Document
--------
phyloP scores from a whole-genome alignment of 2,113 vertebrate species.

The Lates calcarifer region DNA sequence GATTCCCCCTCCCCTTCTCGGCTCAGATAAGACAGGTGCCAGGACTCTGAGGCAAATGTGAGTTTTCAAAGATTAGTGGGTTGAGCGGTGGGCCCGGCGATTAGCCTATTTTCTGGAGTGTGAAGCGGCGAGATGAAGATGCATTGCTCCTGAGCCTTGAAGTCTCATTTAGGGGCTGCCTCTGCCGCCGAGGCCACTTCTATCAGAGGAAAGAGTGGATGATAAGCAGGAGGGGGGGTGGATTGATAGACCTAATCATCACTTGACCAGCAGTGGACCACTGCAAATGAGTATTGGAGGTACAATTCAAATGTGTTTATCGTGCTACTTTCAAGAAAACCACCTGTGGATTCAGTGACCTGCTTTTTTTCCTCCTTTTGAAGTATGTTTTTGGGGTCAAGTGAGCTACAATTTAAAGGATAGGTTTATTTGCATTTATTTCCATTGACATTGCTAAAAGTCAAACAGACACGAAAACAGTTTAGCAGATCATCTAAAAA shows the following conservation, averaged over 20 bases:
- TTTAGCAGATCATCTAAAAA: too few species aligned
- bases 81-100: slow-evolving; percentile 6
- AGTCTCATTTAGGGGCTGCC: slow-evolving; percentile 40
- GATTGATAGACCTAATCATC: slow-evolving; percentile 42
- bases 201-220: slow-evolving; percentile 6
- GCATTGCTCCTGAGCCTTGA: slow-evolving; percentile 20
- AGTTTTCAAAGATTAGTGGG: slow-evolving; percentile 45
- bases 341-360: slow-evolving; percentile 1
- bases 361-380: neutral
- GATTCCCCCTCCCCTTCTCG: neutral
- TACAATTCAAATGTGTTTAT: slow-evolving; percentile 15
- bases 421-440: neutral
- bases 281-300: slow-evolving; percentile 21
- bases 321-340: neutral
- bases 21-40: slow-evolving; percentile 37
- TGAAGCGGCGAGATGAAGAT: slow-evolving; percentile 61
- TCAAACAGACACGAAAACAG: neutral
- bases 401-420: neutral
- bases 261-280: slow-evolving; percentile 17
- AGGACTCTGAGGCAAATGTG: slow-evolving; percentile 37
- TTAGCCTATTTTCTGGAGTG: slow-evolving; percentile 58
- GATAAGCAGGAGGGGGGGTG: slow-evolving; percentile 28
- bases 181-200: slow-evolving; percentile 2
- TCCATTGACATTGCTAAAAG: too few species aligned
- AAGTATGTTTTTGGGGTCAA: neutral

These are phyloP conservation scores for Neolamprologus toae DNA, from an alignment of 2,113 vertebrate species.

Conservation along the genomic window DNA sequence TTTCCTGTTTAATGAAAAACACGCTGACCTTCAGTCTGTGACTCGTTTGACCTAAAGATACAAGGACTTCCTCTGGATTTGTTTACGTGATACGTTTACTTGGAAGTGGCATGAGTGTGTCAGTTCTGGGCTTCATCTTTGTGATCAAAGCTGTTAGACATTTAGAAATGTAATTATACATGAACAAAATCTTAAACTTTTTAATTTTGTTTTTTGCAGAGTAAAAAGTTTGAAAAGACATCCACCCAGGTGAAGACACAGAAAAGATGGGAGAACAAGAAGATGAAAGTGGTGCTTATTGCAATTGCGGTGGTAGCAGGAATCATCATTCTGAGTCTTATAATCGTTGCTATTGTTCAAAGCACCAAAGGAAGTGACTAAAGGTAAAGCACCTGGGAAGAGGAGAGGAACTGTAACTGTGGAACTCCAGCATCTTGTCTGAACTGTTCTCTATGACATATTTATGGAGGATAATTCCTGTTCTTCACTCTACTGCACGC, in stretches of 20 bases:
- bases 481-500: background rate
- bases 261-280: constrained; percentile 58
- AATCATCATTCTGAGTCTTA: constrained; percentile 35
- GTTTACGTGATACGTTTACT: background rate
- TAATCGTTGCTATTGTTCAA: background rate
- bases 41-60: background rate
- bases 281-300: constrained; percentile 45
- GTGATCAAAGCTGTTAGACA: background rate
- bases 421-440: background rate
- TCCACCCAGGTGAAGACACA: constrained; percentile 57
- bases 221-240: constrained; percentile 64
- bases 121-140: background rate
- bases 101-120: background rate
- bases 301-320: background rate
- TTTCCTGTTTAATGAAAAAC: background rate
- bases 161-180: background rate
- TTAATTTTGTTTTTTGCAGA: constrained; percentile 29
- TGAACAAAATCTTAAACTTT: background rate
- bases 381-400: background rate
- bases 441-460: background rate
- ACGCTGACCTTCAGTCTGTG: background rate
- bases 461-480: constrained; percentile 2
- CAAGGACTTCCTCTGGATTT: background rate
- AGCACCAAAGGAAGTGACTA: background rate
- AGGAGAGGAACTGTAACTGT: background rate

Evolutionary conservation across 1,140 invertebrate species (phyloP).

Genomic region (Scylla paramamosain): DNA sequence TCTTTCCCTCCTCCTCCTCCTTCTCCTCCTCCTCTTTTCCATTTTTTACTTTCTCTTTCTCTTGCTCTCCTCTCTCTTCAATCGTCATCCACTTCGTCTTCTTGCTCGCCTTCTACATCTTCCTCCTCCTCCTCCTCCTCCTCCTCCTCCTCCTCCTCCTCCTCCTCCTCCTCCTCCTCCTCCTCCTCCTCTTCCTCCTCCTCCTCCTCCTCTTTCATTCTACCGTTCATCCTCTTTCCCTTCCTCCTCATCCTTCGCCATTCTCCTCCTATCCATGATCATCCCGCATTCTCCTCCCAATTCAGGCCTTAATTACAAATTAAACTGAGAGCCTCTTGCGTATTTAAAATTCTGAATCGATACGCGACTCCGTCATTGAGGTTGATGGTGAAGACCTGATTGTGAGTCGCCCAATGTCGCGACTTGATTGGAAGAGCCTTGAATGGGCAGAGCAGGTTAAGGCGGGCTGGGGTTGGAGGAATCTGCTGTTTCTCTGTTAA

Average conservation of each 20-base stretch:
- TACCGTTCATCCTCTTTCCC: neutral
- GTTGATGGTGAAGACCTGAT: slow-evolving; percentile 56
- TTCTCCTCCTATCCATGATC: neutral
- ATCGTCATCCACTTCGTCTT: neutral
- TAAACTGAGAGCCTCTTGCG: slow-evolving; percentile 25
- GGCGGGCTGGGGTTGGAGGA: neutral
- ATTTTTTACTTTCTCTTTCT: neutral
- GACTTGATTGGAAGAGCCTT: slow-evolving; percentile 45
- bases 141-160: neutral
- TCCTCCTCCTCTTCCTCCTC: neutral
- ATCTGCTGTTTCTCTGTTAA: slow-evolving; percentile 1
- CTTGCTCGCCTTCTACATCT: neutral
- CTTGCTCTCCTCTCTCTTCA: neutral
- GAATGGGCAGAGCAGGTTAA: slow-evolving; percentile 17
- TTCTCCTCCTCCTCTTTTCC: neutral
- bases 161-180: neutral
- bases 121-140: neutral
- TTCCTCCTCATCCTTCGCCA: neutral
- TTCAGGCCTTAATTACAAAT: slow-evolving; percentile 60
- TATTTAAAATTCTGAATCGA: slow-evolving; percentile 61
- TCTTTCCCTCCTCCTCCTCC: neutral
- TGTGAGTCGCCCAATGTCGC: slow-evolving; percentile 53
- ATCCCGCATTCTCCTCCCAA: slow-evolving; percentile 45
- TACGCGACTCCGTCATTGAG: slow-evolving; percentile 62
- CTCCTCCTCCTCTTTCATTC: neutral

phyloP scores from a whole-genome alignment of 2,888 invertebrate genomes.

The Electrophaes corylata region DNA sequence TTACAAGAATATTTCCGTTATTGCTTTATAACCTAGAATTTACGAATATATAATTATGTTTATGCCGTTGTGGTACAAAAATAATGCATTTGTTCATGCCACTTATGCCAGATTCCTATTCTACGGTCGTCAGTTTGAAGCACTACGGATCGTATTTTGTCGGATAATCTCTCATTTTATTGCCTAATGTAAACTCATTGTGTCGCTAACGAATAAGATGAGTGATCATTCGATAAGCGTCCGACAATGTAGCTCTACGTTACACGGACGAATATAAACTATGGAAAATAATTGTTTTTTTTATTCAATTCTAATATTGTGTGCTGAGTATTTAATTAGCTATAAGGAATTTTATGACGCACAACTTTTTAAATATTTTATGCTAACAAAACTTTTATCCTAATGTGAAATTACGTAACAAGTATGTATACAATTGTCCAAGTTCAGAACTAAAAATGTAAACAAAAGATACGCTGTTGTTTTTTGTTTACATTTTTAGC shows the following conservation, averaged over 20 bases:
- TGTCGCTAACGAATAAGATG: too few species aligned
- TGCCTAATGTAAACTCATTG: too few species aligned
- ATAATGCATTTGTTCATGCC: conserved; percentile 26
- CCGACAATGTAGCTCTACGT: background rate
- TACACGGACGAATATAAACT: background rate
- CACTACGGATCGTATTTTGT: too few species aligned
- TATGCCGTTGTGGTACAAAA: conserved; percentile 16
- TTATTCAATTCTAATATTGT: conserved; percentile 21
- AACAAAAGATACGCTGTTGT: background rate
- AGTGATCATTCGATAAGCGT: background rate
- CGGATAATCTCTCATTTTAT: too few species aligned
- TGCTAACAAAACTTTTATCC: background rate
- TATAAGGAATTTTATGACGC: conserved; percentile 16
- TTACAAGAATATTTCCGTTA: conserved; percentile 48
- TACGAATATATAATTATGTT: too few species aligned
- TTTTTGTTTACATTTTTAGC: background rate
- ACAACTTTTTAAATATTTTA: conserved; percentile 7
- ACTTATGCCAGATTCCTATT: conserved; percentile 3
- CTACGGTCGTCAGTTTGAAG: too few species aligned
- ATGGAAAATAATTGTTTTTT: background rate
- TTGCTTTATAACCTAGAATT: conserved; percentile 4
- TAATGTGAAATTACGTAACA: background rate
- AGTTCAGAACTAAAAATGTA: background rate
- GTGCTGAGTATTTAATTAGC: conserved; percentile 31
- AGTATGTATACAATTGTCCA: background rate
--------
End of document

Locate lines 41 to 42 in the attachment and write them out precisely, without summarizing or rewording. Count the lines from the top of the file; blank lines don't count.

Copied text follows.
- bases 121-140: background rate
- bases 101-120: background rate